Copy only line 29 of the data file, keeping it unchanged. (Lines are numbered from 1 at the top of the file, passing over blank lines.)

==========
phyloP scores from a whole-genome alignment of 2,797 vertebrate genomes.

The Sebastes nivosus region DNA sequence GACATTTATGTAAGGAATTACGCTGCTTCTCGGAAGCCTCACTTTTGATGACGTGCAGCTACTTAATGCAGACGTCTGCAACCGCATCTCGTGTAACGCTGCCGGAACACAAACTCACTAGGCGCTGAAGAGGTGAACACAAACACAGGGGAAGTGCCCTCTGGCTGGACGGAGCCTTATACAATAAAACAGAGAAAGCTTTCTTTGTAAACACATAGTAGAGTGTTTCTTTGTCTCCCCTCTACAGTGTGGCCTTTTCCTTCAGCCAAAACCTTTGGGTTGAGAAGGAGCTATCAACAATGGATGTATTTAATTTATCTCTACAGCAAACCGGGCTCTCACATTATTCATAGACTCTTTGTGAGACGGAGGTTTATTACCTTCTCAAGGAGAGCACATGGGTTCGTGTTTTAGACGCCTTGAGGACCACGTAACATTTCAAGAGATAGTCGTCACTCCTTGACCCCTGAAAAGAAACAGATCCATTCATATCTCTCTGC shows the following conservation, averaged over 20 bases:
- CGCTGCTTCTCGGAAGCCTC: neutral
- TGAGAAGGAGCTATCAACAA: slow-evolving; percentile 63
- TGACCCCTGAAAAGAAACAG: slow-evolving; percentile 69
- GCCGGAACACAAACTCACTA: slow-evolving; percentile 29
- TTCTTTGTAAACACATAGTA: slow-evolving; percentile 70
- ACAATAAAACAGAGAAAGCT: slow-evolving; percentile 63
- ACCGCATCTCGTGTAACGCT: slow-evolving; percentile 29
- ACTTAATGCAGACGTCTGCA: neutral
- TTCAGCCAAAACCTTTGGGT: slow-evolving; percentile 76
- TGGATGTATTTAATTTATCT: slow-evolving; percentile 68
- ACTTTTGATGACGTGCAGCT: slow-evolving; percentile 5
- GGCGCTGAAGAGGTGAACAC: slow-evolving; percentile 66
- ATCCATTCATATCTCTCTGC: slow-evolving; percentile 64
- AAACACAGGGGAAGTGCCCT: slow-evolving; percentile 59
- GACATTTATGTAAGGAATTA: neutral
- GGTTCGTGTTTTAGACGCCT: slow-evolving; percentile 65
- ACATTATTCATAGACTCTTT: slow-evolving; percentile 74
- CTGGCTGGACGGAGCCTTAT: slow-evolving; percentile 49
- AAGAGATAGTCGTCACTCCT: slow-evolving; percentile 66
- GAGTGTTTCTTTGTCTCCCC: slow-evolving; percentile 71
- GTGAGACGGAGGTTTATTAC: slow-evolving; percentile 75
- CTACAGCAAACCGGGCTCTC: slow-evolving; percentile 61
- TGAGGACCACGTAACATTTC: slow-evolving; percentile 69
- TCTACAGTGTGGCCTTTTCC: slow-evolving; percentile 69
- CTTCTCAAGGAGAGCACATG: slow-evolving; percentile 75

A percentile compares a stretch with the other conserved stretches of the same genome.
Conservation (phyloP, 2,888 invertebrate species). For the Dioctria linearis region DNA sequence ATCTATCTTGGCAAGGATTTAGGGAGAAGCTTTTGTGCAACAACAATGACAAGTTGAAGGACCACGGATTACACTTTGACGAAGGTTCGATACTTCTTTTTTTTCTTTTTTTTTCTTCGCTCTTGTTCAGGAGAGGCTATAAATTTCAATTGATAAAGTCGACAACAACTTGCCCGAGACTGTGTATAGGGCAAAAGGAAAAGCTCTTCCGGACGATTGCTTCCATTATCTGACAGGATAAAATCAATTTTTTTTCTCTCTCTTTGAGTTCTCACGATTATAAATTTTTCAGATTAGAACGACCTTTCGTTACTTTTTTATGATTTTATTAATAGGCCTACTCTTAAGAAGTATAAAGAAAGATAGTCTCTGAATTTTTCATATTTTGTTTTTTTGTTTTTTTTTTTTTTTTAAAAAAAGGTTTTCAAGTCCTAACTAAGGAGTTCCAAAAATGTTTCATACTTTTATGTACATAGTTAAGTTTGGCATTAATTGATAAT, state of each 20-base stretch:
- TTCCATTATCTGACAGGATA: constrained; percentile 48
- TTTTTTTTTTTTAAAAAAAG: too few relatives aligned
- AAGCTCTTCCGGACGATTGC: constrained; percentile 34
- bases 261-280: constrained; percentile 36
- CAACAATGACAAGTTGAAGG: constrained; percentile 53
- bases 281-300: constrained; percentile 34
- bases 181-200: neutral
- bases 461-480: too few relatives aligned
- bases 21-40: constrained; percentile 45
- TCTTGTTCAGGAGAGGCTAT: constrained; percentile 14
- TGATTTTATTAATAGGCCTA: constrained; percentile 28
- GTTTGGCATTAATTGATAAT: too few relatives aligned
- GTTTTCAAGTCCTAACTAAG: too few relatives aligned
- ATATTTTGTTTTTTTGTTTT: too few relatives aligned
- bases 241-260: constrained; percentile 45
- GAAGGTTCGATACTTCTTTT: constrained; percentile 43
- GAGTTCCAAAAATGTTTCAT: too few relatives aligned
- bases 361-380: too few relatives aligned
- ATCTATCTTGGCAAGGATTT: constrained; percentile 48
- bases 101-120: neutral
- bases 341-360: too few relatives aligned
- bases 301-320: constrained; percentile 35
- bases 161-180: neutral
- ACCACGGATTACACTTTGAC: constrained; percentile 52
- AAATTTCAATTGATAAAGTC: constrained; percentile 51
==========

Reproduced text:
Conservation (phyloP, 2,888 invertebrate species). For the Dioctria linearis region DNA sequence ATCTATCTTGGCAAGGATTTAGGGAGAAGCTTTTGTGCAACAACAATGACAAGTTGAAGGACCACGGATTACACTTTGACGAAGGTTCGATACTTCTTTTTTTTCTTTTTTTTTCTTCGCTCTTGTTCAGGAGAGGCTATAAATTTCAATTGATAAAGTCGACAACAACTTGCCCGAGACTGTGTATAGGGCAAAAGGAAAAGCTCTTCCGGACGATTGCTTCCATTATCTGACAGGATAAAATCAATTTTTTTTCTCTCTCTTTGAGTTCTCACGATTATAAATTTTTCAGATTAGAACGACCTTTCGTTACTTTTTTATGATTTTATTAATAGGCCTACTCTTAAGAAGTATAAAGAAAGATAGTCTCTGAATTTTTCATATTTTGTTTTTTTGTTTTTTTTTTTTTTTTAAAAAAAGGTTTTCAAGTCCTAACTAAGGAGTTCCAAAAATGTTTCATACTTTTATGTACATAGTTAAGTTTGGCATTAATTGATAAT, state of each 20-base stretch: